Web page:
And at one time or another, every single one of us wonders whether we’re just a fraud in the world, playing some imaginary role; and we worry that it will just be a matter of time before someone finds us out.

But knowing that these feelings of inadequacy are universal; knowing we’re not alone; we have a choice.

We can focus on the good.

We can focus on what’s working well.

We can use more powerful, more resourceful language.

We can choose not to talk dirty about ourselves.

In the Book Yourself Solid® community, Michael Port has banished the words “struggle” and “overwhelm” because the words themselves create a negative story.

Perhaps:

  • Problems are challenges.
  • Mistakes are lessons.
  • Dangers are opportunities.

So how do we become more resourceful with our language?

We practice. Just like with anything else. Like strengthening a muscle. Like playing an instrument. Like learning Spanish.

We practice. We catch ourselves in the act. (Or your coach catches you!)

We practice. We fail. We start again.

We tell better stories. We use better language.

It’s a (life-long) work in process.

Me talk dirty sometimes. You do too.

Let’s stop it.

Now.

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When you’re ready to create a new story, email me: walt@walthampton.com

Why You Need White Space

He was overwhelmed. Stressed out. “Slammed,” he said.

Of course, my client, a young lawyer, is not alone. The Economist reports that, in a recent study, 45% of executives cite lack of time as their biggest challenge in achieving their career goals.

I looked at a screenshot of his Google Calendar: A sea of colors; back-to-back appointments all week long. WhiteSpace

No breaks; no respite.

No white space.

White space is the key to creating a saner life.

In my weekly planning, I deliberately create lots of white space on my calendar.

I create white space because sometimes things take longer than I think they will.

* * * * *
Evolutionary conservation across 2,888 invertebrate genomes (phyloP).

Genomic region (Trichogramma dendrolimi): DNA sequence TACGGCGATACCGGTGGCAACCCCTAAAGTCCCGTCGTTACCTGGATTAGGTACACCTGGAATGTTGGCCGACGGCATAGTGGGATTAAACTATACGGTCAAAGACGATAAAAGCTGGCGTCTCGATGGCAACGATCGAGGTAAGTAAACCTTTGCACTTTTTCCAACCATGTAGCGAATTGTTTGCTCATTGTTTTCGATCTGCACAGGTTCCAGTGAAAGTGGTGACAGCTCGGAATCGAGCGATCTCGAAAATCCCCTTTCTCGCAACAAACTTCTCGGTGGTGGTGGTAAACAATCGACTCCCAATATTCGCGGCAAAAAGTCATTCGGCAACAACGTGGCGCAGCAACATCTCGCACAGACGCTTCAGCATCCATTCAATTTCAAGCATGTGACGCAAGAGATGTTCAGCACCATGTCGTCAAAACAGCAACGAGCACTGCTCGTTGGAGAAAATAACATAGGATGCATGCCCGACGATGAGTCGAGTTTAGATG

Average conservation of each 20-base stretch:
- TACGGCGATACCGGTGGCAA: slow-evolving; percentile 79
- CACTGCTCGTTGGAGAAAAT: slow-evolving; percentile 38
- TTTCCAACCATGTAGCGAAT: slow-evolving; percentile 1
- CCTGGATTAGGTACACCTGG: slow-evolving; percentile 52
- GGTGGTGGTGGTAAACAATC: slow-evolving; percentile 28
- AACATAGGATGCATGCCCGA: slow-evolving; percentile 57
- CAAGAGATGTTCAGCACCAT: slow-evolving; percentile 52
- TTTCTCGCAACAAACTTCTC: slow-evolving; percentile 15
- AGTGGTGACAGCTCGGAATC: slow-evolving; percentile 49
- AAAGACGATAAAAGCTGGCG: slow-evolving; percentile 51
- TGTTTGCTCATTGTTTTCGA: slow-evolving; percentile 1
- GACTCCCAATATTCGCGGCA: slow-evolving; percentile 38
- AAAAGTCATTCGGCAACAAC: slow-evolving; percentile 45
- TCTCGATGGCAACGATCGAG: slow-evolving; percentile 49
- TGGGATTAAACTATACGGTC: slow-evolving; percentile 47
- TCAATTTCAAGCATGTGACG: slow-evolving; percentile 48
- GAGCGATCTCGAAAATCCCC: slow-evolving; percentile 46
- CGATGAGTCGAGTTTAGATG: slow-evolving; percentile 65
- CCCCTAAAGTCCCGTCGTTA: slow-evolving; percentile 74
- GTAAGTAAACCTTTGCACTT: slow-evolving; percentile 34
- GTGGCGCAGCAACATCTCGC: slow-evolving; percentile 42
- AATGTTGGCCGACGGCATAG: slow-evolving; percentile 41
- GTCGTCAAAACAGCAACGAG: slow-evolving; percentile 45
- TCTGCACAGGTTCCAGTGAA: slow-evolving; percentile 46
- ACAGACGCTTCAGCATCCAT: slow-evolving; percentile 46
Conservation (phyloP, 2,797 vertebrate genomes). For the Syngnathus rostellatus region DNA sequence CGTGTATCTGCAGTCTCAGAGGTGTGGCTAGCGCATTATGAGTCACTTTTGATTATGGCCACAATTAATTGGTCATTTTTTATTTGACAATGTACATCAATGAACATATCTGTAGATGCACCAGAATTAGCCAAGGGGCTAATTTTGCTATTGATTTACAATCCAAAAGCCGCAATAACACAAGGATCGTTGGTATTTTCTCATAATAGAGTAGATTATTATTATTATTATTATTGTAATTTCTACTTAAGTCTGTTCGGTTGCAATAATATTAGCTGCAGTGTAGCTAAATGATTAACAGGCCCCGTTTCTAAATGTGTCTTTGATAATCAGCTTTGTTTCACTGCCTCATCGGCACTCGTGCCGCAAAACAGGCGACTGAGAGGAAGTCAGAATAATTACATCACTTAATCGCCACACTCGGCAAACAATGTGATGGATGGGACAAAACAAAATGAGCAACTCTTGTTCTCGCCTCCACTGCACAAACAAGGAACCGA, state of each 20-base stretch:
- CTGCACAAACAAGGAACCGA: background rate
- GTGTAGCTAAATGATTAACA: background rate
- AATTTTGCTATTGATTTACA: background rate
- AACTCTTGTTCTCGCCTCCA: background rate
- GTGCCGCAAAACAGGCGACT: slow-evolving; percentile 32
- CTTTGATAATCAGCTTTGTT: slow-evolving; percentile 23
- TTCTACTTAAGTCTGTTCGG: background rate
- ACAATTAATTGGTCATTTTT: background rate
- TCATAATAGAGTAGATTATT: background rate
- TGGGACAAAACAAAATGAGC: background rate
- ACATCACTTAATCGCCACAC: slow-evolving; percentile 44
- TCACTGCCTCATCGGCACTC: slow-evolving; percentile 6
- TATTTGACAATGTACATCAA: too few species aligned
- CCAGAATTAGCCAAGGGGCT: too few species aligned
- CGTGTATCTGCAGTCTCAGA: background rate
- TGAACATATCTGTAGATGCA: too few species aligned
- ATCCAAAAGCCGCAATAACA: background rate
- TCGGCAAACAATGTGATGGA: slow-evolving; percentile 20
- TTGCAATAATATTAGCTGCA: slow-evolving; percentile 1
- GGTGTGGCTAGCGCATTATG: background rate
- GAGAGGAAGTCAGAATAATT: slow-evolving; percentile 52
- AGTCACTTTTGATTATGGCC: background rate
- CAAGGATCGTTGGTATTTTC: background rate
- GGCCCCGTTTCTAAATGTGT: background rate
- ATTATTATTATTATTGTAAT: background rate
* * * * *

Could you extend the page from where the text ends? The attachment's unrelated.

I create white space because unexpected interruptions crop up.

I always leave a big block of white space on either side of a coaching appointment. Beforehand, I want to have time to review my notes and think about my client; what we worked on in the last call; and where we want to go. Afterwards, I want time to finish up my notes, reflect on the work we’ve done, and consider where we need to go next.

White space allows us the time to:

  • Think
  • Reflect
  • Create
  • Read
  • Listen to music
  • Hydrate
  • Enjoy some quiet
  • Breathe
  • Be

White space is a powerful time management secret.

With white space, we’re not as frenetic. We slow down. We’re more mindful. We’re more aware of the beauty and the majesty that surrounds us. We’re able to connect more deeply with others. We’re able to recognize what’s merely urgent; and what’s truly important. We’re more resilient and resourceful. And happier too.

If you really want a life that is rich and full and deeply satisfying; if you really want to serve the people you’re meant to serve; if you really want to make an impact in the world, then create more white space!

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AND if you’d like help with this, I have a powerful system. Email me today! walt@walthampton.com

Running In The Rain

It was raining. Hard. So hard that we had trouble seeing across our front lawn. Oh, and it was blowing, splattering against the windows.

We finished our coffee, laced up our shoes, and went out for our run.

Because we’re runners. And runners run. It’s a disciple, a practice. Something we do every day, regardless of the weather. Because we so value the outcome: our health and wellness.

Of course, it would have been easy not to run. The storm would have been a plausible excuse. But, you see, we live in Ireland. And if we decided not to run every time it rained, well, we likely wouldn’t run at all.

“What is easy to do is easy not to do,” Jim Rohn once said. Screenshot 2016-08-03 12.37.34

True for runners.

True for most things in business and in life.

For the most part, the steps necessary to create a healthy life, a great relationship and a successful business are pretty simple.

Easy to do; easy not to do.

All too often folks allow the circumstances and conditions of their day to dictate their action… or their inaction.

Having daily practices – non-negotiable things you do no matter what – changes everything. You make steady progress toward your goals because, every day, you’re doing the things you need to do… regardless of the “weather.”

Cathedrals are built one stone at a time; marathons get finished one step at a time; books get written one page at a time.

With discipline comes freedom.

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When you’re ready to create the powerful practices that will take you to your most cherished dreams and goals, email me: walt@walthampton.com